They Called Themselves the K.K.K.: The Birth of an American Terrorist Group

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Houghton Mifflin Harcourt, Jun 10, 2014 - Juvenile Nonfiction - 172 pages
27 Reviews
Boys, let us get up a club.With those words, six restless young men raided the linens at a friend’s mansion, pulled pillowcases over their heads, hopped on horses, and cavorted through the streets of Pulaski, Tennessee in 1866. The six friends named their club the Ku Klux Klan, and, all too quickly, their club grew into the self-proclaimed Invisible Empire with secret dens spread across the South.This is the story of how a secret terrorist group took root in America’s democracy. Filled with chilling and vivid personal accounts unearthed from oral histories, congressional documents, and diaries, this account from Newbery Honor-winning author Susan Campbell Bartoletti is a book to read and remember. A YALSA Award for Excellence in Nonfiction for Young Adults Finalist.

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User Review  - jimocracy - LibraryThing

Although I wouldn't expect the author to take the side of the KKK, I was expecting a more balanced account of this terrorist organization. Bartoletti did include exeprts from klansmans' own journals ... Read full review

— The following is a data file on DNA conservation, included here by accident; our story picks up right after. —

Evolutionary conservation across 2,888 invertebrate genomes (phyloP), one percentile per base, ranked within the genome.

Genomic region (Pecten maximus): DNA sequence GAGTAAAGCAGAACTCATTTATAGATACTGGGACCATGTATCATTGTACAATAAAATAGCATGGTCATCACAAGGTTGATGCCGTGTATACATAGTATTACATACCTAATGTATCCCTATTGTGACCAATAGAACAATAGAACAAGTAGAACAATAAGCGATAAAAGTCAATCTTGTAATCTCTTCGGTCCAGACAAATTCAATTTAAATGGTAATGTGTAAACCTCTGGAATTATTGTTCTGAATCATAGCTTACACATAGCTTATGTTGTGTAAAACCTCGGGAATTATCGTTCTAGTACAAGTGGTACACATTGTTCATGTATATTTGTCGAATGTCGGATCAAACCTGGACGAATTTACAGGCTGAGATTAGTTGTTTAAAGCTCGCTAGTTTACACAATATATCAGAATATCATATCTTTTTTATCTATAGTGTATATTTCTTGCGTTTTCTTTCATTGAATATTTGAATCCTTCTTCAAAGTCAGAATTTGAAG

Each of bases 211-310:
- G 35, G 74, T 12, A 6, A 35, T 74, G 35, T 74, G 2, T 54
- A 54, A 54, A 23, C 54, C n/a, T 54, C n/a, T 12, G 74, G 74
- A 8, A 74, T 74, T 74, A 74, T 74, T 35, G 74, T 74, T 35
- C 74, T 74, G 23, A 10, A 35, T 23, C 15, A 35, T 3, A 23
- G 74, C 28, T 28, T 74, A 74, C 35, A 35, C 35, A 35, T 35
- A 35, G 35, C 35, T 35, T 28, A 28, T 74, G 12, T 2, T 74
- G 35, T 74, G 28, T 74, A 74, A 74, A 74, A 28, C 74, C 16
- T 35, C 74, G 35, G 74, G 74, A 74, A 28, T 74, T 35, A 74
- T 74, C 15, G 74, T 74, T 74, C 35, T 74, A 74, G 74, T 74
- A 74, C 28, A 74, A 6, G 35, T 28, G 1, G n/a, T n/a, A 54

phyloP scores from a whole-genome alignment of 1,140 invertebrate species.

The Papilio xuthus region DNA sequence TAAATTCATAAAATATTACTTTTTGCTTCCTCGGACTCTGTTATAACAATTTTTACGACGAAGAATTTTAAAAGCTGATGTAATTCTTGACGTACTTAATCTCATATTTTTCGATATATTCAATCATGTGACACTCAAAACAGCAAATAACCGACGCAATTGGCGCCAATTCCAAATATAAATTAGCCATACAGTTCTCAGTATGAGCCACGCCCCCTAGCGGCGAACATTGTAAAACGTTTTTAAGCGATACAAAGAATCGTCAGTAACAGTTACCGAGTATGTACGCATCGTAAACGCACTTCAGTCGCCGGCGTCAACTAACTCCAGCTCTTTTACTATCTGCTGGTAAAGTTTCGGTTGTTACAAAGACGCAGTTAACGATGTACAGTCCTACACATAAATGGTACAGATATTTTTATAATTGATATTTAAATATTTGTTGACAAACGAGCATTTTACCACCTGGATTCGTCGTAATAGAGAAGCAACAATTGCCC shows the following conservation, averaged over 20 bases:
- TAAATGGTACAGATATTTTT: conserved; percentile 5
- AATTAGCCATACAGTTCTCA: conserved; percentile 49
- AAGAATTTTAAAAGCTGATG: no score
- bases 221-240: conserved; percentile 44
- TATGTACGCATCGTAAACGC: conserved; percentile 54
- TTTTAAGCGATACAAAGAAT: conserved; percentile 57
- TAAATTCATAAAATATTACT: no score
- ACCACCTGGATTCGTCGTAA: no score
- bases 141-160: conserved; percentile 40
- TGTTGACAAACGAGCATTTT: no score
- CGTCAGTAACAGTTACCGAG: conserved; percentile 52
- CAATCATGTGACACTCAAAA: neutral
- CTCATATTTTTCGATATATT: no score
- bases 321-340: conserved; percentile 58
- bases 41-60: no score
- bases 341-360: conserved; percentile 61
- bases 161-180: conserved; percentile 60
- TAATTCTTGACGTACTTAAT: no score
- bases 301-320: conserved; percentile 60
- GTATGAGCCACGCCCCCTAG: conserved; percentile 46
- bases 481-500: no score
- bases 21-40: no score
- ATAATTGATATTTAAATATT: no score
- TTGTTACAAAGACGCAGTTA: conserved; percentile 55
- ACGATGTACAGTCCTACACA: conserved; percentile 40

LibraryThing Review

User Review  - josephumana - LibraryThing

Almost every page has a historical image to accompany the gruesome retelling of some of the worst things to come out of the US as harsh as this seems it is important to remember. I think its because ... Read full review

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About the author (2014)

Susan Campbell Bartoletti is the award-winning author of several books for young readers, including Black Potatoes: The Story of the Great Irish Famine, 1845a 1850, winner of the Robert F. Sibert Medal. She lives in Moscow, Pennsylvania. Visit her website at .